(+) While the world isn't technically "open", being divided into many instanced zones (if you will), it is nevertheless truly vast. Most areas are substantially large. There is no limit to draw distance: your viewing distance is essentially to infinity, and most zones can be fully explored to the smallest nook and cranny (and it pays to do so). You unlock more areas as the game progresses (and the areas vary depending upon your origin and choices), and there's a complete underground zone in addition to the zone all non-Dwarves start within.
(+) The story is always evolving and changing. Your most minor, or major, decisions regarding plot or character interactions will have lasting repercussions that may not come to fruition for some time. You can build intimate relationships with characters, and being an active participant in the dialogue and lore pay huge dividends in the end
(+) Replayability is very high - due largely to the aforementioned dynamic story, as well as the "Origins" part of the DA title: different race and class combinations have different starting stories, and merge into the overall arc in different ways and at different times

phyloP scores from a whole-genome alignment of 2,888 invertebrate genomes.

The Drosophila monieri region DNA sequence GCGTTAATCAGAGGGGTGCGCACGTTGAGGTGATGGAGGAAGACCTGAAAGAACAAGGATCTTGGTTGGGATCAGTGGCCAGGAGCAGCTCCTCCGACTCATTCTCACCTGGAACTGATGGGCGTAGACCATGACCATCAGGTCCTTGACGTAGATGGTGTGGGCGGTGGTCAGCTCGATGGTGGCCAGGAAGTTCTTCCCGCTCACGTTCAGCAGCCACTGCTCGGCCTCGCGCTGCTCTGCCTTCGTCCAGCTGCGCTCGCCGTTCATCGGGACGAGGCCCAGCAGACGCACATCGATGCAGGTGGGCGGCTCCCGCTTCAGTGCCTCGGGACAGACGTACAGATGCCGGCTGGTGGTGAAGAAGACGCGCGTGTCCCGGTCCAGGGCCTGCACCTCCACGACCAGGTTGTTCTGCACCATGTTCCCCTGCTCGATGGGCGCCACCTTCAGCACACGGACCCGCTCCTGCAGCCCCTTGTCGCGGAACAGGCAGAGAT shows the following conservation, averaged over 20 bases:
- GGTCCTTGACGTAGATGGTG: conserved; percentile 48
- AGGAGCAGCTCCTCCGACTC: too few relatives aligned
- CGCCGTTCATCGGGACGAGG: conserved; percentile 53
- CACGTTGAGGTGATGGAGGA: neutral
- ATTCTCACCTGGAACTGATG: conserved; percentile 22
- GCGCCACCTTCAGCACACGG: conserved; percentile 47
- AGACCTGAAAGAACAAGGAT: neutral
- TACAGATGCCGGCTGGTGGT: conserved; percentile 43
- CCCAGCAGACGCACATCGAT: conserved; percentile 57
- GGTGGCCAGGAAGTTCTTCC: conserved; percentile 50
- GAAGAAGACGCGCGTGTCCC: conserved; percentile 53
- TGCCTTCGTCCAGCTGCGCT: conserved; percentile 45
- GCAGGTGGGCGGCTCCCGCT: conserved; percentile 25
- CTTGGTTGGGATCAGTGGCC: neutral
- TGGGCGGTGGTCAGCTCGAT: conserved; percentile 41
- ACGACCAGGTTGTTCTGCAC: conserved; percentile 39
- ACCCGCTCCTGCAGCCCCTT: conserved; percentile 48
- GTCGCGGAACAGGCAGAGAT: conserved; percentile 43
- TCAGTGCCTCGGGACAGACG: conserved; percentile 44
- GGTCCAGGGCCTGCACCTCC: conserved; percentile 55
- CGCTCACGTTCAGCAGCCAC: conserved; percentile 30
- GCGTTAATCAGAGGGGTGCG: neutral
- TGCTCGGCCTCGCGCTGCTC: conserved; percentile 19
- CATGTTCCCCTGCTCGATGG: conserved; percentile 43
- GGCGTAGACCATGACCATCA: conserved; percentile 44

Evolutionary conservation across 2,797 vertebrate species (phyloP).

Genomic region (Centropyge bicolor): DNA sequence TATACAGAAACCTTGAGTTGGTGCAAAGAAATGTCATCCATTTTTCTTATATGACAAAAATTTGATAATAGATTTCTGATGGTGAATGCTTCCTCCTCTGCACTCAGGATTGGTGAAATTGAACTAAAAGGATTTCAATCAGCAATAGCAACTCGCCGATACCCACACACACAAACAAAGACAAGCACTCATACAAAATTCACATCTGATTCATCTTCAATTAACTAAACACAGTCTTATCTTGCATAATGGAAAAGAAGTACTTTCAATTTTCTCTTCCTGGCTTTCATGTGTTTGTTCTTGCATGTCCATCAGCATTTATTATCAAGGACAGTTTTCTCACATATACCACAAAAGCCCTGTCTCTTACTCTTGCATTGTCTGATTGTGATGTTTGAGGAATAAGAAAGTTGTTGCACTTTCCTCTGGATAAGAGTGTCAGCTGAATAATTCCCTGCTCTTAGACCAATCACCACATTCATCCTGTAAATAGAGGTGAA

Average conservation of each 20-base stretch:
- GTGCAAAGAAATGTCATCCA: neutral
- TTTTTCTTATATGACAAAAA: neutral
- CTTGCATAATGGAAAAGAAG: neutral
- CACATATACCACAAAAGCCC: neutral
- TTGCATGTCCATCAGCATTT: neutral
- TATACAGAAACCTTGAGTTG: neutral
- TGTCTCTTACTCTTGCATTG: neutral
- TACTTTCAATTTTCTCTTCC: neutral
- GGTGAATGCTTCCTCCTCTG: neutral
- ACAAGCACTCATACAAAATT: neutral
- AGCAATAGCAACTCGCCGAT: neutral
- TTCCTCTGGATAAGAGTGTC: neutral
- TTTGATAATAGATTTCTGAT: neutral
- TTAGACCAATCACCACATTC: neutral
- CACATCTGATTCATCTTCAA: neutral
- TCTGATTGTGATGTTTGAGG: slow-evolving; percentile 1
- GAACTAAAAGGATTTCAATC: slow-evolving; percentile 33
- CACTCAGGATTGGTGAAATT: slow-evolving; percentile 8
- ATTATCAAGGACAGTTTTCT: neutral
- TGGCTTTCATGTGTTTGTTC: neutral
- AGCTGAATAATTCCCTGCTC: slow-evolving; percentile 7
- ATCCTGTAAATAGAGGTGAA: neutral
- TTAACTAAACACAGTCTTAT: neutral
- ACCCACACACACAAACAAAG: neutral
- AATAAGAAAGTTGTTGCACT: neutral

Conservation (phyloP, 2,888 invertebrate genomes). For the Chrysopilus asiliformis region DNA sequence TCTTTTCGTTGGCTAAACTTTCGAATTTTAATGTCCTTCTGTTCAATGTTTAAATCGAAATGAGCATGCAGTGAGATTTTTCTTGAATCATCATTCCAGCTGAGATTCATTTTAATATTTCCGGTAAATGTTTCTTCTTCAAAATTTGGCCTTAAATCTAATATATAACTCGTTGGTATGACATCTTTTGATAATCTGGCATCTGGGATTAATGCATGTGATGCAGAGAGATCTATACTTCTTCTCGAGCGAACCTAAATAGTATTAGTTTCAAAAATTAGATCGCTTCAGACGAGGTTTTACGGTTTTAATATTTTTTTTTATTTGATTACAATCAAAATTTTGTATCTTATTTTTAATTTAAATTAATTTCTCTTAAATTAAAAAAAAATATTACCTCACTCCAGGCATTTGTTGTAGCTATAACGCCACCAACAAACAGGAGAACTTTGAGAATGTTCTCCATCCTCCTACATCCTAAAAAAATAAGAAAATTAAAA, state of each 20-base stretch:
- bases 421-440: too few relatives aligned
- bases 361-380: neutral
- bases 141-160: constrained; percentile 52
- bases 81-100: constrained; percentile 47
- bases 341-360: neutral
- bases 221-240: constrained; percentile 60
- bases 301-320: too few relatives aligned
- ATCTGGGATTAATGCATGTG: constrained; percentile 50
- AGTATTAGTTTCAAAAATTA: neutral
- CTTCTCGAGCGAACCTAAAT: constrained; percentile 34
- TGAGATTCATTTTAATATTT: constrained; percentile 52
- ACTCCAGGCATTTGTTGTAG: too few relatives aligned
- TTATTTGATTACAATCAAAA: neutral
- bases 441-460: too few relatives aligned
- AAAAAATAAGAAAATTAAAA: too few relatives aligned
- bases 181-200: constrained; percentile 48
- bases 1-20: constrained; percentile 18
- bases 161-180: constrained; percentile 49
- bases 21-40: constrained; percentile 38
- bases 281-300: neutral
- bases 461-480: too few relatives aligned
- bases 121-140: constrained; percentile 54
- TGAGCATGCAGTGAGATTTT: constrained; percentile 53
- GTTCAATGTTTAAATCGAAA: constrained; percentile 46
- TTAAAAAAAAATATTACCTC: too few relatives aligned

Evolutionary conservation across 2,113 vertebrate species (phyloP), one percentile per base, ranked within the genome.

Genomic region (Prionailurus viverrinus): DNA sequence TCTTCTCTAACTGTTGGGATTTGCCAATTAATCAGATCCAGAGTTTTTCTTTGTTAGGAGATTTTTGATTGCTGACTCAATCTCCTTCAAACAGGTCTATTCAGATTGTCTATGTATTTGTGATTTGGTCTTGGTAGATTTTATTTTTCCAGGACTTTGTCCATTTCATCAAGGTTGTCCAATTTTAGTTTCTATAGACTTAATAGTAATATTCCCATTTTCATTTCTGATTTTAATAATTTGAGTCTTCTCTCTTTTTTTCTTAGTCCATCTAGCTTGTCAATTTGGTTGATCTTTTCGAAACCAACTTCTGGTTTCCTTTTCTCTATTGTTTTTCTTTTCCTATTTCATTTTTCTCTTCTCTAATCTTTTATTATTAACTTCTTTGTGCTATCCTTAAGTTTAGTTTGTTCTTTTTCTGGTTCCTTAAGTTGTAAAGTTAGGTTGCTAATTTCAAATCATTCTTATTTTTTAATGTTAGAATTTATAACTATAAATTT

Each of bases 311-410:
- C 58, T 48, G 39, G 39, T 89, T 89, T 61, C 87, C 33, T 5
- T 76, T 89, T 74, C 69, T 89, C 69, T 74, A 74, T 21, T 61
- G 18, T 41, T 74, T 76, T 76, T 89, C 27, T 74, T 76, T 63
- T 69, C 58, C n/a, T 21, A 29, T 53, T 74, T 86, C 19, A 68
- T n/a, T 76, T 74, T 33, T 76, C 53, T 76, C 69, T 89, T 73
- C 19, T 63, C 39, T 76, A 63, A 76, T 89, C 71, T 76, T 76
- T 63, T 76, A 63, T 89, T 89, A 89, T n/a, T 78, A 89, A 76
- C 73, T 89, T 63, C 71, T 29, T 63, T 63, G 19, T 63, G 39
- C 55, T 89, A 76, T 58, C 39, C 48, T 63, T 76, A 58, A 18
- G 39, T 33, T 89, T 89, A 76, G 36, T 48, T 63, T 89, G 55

(+) The games looks, sounds, and plays perfectly well on middling hardware
(-) If you own a dual or quad core AMD CPU, expect gradually increasing load times as your session time increases (the longer you play and the more you transition between zones, the longer the load times become). From 5 to 7 seconds at first, upwards of 5 minutes after 45 minutes to an hour of play. This can be resolved by restarting the game, which literally only takes about 20 seconds. But still, it's frustrating, and many people are reporting it on the official forums. Hopefully it will be patched.
(-) The first PC patch was a bit of a goof: the new build included a newer version of the Visual C++ 2005 runtime, while the retail version had an older build. The result was that many people couldn't launch the game after patching. A trivial issue for the computer savvy (I just checked my event logs and saw the issue then patched), but the lay person would have no idea what's going on. After days Bioware has yet to respond officially with the obvious fix, leaving it to the community to resolve. That behavior and communication casts doubt upon the level of commitment Bioware has in regards to DA from a technical support perspective.